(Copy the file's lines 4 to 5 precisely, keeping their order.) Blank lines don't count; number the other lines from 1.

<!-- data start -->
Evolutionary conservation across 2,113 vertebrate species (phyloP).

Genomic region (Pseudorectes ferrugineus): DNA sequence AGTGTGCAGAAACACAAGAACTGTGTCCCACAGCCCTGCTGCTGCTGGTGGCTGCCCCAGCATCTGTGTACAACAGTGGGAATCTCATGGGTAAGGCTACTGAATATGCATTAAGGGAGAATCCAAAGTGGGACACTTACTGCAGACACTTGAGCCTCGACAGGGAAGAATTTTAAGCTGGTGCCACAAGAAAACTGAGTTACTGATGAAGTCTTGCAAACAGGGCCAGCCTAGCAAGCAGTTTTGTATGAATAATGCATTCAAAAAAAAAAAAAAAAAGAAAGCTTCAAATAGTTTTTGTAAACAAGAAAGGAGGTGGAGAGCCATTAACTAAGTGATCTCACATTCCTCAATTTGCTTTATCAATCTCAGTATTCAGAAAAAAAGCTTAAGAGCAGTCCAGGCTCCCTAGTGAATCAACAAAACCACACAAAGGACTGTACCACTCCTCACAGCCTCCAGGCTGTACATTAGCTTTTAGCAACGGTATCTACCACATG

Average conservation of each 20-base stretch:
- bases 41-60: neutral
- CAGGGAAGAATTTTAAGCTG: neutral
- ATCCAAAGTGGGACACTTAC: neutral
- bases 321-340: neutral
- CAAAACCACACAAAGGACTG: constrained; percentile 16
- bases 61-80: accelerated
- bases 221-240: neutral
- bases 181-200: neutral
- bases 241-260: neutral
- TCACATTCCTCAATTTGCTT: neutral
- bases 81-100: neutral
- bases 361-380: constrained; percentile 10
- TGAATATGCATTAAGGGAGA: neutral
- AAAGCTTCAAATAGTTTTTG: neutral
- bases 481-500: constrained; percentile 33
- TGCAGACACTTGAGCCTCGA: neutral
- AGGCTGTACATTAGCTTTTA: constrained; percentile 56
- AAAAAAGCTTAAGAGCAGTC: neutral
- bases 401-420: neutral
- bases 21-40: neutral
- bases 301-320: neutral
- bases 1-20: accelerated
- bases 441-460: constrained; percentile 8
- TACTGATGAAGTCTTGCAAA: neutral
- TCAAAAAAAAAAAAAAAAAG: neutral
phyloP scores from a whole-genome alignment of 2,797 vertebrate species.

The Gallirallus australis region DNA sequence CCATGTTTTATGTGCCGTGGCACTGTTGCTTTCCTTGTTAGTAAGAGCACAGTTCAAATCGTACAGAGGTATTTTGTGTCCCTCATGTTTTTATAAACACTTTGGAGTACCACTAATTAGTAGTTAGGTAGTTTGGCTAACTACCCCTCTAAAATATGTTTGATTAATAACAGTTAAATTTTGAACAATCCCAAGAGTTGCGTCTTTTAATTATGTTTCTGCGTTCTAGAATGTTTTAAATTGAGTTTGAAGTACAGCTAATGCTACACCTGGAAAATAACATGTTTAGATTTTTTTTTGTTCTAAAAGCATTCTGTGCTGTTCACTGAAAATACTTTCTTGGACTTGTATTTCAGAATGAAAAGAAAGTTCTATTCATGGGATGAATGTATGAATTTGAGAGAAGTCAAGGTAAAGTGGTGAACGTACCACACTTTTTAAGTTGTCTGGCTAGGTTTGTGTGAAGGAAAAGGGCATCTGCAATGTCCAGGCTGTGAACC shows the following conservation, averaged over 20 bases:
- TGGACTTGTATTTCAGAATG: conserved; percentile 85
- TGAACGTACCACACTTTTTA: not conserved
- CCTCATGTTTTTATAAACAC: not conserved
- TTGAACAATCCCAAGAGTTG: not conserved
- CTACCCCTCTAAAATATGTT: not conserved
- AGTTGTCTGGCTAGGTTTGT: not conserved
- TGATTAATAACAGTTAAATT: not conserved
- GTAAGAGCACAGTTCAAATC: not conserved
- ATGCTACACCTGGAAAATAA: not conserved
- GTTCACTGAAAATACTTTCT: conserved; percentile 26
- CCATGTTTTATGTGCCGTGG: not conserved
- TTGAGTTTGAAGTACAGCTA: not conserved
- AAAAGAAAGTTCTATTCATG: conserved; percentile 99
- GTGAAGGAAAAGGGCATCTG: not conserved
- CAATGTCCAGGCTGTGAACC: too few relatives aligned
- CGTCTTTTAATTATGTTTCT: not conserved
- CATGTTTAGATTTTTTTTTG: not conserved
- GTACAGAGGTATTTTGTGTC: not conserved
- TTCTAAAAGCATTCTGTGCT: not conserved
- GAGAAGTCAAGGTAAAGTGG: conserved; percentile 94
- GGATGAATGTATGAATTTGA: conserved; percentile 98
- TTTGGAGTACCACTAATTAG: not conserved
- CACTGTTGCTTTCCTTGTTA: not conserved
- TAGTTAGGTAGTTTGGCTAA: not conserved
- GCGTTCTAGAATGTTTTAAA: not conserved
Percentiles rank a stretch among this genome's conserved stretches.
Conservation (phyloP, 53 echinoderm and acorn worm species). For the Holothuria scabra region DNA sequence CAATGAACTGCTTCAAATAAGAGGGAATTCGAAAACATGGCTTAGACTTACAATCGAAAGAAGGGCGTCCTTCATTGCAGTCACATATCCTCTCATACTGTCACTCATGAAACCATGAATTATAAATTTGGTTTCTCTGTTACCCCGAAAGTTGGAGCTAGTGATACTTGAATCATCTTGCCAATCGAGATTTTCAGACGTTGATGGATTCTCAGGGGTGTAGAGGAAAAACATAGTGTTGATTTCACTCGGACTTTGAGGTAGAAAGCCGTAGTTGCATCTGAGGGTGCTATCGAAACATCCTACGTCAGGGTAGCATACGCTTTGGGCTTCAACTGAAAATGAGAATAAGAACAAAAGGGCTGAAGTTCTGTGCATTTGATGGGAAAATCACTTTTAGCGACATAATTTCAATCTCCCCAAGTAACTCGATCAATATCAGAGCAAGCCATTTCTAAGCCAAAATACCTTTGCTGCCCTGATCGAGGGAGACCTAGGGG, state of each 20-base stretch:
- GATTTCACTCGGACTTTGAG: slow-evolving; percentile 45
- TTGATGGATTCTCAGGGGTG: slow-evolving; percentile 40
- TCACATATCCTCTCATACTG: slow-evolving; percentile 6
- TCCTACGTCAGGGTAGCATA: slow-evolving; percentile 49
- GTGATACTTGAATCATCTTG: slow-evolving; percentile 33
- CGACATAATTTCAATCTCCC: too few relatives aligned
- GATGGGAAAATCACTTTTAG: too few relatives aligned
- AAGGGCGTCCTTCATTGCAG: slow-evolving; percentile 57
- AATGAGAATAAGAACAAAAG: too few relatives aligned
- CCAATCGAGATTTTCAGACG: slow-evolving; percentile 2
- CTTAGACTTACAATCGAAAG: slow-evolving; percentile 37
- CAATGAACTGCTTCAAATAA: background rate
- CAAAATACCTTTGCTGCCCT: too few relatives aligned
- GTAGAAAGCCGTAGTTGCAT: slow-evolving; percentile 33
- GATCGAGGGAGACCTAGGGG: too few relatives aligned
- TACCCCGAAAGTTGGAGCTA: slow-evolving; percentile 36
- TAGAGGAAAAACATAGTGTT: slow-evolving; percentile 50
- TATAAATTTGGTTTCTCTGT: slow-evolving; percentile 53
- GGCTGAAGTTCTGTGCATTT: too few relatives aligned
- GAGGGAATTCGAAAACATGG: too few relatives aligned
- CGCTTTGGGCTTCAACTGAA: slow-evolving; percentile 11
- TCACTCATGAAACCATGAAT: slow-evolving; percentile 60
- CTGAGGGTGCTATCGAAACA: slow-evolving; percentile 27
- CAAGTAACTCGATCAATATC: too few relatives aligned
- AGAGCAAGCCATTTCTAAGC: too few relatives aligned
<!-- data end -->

- bases 41-60: neutral
- CAGGGAAGAATTTTAAGCTG: neutral